Cold weather sees peak demand in SA up by 2,000 MW

Antonio Ruffini | 13 May 2013 | ESI Africa

Eskom’s figures from its regular system updates show daily electricity demand in South Africa already reaching a peak of close to 34,000 MW during early May 2013 as wide parts of the country experienced a cold autumn, or early onset of winter.

Power demand on the 7th of May 2013 peaked at 33,980 MW, this compared to below 32,000 MW during the summer months in South Africa. The country’s peak demand trend occurs during the 17:00 to 21:00 period as the residential sector increases use of lighting, cooking, hot water and space heating upon people returning home from work.

The country has been suffering from electricity constraints, exacerbated by delays in the completion of the new 4,800 MW six unit Medupi power station, which may only see stable base load power supply from its first unit in about May 2014. With Eskom having to undertake maintenance on its power stations during winter, a practice not followed in prior years, the system will be extremely tight. Eskom is already running expensive diesel fired open cycle gas turbine peaking plant extensively, this acting as emergency base load capacity.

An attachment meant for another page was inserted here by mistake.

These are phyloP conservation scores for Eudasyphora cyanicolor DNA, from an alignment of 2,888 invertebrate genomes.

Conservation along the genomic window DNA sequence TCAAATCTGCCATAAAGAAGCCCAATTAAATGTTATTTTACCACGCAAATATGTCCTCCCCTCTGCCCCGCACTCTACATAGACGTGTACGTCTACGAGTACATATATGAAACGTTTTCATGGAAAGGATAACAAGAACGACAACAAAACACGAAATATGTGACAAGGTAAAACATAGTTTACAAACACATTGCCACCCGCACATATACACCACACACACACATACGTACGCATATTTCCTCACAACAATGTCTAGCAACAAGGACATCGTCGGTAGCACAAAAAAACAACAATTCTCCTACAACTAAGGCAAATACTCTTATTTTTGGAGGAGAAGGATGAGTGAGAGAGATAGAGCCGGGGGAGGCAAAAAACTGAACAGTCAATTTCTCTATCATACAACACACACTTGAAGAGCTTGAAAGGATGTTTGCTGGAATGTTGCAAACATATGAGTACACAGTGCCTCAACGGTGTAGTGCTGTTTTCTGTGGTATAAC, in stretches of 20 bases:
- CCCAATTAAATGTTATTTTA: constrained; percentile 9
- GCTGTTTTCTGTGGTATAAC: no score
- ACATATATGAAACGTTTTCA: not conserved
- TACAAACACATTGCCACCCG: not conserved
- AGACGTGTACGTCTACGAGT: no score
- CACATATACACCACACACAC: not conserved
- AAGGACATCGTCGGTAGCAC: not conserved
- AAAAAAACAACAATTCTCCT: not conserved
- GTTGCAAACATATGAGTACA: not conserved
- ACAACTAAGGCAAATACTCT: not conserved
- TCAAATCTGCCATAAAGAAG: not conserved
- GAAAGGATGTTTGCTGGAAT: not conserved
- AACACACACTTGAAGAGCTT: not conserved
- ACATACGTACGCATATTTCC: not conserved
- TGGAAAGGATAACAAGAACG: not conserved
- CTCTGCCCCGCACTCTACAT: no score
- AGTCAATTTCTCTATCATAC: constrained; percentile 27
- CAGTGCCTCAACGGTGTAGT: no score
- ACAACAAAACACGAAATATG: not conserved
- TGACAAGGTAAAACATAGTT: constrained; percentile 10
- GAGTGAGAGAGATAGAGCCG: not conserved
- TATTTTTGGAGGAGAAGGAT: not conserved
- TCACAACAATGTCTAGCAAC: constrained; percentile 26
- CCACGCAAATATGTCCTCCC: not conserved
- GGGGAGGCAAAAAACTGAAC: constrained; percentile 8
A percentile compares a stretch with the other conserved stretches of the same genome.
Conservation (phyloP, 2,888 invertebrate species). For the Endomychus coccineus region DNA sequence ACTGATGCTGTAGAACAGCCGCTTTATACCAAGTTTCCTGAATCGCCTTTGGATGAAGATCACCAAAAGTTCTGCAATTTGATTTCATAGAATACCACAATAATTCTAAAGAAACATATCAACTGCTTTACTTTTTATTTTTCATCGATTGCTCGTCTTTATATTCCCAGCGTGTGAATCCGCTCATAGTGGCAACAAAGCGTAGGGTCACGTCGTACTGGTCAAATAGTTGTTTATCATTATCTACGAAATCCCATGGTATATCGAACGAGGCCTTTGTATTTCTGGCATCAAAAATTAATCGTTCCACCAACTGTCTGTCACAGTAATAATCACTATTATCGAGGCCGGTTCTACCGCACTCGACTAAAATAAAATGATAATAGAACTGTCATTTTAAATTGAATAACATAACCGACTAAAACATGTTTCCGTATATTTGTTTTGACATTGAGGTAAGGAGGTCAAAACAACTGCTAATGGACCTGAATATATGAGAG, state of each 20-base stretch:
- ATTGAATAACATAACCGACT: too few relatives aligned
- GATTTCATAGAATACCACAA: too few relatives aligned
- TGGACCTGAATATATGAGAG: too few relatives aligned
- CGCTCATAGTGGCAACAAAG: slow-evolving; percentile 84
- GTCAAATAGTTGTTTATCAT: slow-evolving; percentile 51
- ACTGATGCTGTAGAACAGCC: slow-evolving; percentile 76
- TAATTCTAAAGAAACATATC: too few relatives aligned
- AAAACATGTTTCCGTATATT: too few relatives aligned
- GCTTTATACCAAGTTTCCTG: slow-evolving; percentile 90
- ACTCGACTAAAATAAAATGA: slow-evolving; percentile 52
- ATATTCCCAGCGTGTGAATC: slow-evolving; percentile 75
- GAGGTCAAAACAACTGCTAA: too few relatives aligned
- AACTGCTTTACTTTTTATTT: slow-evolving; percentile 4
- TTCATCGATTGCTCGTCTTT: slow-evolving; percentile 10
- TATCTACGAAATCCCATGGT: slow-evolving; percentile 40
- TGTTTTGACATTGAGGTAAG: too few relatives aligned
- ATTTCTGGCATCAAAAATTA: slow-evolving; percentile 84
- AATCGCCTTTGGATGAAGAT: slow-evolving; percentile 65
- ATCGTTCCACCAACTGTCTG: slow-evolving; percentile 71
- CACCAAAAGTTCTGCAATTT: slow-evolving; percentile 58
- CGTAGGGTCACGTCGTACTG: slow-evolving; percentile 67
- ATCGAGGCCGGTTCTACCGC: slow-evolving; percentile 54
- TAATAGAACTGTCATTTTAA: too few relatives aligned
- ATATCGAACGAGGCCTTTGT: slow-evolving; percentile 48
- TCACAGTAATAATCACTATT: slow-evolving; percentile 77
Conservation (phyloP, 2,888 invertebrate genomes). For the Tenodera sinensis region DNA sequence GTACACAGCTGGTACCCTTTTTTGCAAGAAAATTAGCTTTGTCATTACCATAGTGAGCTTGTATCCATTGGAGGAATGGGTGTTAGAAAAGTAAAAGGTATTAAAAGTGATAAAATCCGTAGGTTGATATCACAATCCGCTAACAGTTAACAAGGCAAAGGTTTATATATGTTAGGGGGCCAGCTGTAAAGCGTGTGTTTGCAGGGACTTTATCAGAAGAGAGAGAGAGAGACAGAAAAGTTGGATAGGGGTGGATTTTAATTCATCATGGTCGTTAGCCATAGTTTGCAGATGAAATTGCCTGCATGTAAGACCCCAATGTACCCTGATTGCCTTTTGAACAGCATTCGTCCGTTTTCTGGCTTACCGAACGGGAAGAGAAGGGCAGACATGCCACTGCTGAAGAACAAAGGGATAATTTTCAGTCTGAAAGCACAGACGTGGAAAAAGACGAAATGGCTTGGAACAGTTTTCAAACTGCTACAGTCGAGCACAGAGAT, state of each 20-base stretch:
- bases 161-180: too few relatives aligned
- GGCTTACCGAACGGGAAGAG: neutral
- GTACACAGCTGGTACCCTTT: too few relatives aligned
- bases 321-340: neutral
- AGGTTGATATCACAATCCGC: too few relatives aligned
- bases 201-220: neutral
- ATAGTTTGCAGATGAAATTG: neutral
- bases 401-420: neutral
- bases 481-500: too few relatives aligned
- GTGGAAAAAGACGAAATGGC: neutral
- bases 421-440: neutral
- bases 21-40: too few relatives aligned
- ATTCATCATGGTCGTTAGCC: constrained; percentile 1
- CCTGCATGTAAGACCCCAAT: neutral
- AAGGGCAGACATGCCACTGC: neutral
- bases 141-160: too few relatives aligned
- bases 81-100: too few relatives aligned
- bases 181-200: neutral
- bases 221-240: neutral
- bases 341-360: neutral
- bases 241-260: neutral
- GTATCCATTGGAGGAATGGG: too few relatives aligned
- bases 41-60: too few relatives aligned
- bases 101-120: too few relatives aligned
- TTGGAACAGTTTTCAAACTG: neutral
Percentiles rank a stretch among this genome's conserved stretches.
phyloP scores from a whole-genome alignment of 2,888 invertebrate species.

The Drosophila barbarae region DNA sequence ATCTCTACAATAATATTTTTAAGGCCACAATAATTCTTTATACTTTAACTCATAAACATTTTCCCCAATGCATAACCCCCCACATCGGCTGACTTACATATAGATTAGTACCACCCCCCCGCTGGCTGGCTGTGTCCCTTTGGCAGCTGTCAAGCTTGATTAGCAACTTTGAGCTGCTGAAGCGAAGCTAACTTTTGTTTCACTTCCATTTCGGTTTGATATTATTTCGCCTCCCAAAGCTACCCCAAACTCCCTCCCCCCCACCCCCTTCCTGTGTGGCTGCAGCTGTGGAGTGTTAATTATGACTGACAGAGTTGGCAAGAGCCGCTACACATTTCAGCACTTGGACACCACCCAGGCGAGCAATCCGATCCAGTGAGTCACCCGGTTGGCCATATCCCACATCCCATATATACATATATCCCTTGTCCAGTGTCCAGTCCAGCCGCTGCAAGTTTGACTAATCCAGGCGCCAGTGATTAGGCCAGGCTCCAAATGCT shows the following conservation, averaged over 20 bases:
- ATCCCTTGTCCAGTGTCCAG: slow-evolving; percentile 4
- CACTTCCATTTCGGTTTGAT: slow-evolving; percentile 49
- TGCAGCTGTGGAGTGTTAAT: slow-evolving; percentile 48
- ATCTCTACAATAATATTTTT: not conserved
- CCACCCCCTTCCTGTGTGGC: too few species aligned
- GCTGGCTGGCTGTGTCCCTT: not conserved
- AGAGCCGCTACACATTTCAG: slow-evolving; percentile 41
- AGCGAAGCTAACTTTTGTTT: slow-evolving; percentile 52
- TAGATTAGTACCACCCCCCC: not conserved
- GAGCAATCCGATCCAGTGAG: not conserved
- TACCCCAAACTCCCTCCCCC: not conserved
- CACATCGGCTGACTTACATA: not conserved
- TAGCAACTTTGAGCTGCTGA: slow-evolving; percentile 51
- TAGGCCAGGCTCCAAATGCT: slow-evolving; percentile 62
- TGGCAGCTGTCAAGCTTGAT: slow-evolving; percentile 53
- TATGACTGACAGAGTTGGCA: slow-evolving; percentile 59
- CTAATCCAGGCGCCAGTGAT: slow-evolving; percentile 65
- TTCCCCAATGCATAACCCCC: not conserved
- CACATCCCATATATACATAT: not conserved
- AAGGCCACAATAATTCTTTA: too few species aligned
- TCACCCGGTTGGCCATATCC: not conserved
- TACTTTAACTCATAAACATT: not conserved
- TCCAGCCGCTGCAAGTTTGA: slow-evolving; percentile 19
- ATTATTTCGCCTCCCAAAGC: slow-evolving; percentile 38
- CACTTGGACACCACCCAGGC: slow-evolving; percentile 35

SOURCE: http://www.esi-africa.com/Cold/weather/sees/peak/demand/SA/up/by/2000MW?utm_source=feedly

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